Civil Partnership is the legal recognition of same-sex relationships. It is not 'marriage' in the religious sense of the word, but it gives lesbian and gay couples the same legal benefits as heterosexual married couples.
Click here to download 'Get Hitched! A Guide to Civil Partnerships.'
On 17 November 2004 the House of Lords voted to introduce the Civil Partnership Bill for same-sex couples. The key vote was won by 251 votes to 136. Adult same-sex couples who are not in an existing registered partnership or marriage, and are not closely related, are eligible to register their partnership. The Civil Partnership Act cameinto effect on 5th December 2005.
Same-sex couples can register their partnership in a similar service to that already enjoyed by heterosexual couples who choose to marry in a registery office service. In Cardiff, the City Council took the initiative to work with LGB people to develop a ceremony format.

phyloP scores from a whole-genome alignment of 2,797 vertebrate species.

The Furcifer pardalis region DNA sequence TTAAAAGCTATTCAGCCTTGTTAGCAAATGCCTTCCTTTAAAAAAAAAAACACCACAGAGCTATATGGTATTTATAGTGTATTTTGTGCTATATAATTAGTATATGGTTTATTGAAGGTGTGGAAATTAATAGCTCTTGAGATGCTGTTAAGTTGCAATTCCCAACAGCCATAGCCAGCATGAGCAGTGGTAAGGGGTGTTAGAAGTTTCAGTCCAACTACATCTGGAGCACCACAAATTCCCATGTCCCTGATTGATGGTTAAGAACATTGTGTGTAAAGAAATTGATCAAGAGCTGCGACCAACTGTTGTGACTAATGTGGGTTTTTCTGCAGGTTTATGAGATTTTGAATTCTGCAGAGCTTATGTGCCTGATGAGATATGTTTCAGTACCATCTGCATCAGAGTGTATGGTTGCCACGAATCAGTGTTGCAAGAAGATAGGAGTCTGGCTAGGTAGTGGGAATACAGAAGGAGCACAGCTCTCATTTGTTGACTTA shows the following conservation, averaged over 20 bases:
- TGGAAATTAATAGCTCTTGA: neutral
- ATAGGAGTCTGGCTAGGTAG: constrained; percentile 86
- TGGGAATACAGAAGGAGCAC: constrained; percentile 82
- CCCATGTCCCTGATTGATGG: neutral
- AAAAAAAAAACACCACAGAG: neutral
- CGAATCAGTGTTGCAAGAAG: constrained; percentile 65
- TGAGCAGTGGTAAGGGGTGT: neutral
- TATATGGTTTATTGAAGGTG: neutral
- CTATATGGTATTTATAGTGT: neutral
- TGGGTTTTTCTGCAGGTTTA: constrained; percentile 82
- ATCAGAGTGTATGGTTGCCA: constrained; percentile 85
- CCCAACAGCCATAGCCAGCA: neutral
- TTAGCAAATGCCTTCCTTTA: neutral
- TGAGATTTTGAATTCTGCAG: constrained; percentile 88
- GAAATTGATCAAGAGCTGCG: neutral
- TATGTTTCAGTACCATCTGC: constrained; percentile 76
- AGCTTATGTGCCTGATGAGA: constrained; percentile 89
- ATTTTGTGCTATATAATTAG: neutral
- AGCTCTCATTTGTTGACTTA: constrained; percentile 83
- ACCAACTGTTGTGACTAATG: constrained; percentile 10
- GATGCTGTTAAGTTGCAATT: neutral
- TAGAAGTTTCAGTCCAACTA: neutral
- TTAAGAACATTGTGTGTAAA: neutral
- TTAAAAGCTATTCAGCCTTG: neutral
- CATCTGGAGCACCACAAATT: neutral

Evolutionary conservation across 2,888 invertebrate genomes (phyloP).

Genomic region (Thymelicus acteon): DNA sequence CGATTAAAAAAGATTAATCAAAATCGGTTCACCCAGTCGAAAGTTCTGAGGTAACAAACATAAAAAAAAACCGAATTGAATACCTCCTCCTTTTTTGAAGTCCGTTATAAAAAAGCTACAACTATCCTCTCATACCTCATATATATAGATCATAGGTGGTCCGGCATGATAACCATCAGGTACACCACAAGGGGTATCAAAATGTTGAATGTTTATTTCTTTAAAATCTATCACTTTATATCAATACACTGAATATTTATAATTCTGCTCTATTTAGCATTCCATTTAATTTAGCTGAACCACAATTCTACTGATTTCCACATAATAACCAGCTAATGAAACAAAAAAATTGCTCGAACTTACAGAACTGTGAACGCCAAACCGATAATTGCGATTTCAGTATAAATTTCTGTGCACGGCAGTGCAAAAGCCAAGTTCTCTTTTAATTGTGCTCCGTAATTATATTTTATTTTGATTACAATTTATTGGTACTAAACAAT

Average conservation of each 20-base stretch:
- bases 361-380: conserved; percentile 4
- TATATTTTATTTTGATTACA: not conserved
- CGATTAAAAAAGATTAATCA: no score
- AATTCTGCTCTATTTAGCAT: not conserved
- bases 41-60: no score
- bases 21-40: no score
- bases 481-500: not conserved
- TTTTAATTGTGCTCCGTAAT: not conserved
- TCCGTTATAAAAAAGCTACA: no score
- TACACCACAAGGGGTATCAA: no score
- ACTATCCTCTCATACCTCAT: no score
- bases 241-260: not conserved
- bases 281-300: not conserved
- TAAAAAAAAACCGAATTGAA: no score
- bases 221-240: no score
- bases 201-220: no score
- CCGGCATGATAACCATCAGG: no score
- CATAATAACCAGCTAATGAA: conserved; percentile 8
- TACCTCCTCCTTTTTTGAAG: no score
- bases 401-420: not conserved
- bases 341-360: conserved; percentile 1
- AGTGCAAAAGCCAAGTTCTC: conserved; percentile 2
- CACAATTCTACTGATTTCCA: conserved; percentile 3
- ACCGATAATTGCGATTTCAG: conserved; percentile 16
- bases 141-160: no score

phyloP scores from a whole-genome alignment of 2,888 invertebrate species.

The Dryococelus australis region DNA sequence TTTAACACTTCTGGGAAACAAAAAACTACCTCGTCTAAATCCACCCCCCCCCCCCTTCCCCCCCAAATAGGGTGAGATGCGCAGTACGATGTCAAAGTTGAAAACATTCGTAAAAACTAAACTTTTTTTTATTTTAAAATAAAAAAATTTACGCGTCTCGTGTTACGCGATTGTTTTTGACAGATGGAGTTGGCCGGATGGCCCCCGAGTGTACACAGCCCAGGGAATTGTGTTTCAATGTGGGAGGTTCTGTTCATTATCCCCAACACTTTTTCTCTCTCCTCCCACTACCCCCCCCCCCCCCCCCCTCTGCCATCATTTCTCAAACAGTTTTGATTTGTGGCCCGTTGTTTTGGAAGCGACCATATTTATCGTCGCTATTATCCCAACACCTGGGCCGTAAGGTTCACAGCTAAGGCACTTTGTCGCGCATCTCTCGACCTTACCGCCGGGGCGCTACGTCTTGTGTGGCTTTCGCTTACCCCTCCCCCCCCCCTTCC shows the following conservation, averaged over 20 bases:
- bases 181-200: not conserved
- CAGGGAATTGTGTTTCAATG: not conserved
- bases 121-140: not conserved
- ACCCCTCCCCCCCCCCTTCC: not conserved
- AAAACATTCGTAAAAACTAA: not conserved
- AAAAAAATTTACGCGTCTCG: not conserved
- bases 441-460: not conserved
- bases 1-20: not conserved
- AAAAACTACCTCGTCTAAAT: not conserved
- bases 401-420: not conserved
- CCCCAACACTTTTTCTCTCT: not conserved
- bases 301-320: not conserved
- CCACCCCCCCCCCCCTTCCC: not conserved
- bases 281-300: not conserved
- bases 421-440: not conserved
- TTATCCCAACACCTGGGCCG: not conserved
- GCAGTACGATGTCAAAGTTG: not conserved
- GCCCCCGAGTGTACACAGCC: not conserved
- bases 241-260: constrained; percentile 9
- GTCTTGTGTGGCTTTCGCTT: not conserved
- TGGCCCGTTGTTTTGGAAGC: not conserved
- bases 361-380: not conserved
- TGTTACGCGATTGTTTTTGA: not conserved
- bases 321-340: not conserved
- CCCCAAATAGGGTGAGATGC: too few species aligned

It will be possible to hold civil partnership ceremonies in exactly the same venues as civil weddings, from registry offices to stately homes.
Same-sex couples will have the same rights and responsibilities as married couples. Among these rights are:
Same-sex partners are legally bound in the same way as married couples are, therefore, dissolving the partnership will follow a similar court-based procedure.
Click here to download Stonewall's guide to Civil Partnerships.
Click here for more information about Civil Partnerships.
'Gay marriage' - Civil Partnership is not a marriage in the religious sense. Some religious organisations use this term in a derogatory, almost mocking way.
'Homosexual: Considered by some in the LGB community to be a derogatory and offensive term. It originates from a medical definition when same-sex attraction/relationships were construed as mental illness. Use: gay, lesbian, gay man/woman, bisexual, bisexual man/woman or the acronym LGB (lesbian, gay and bisexual).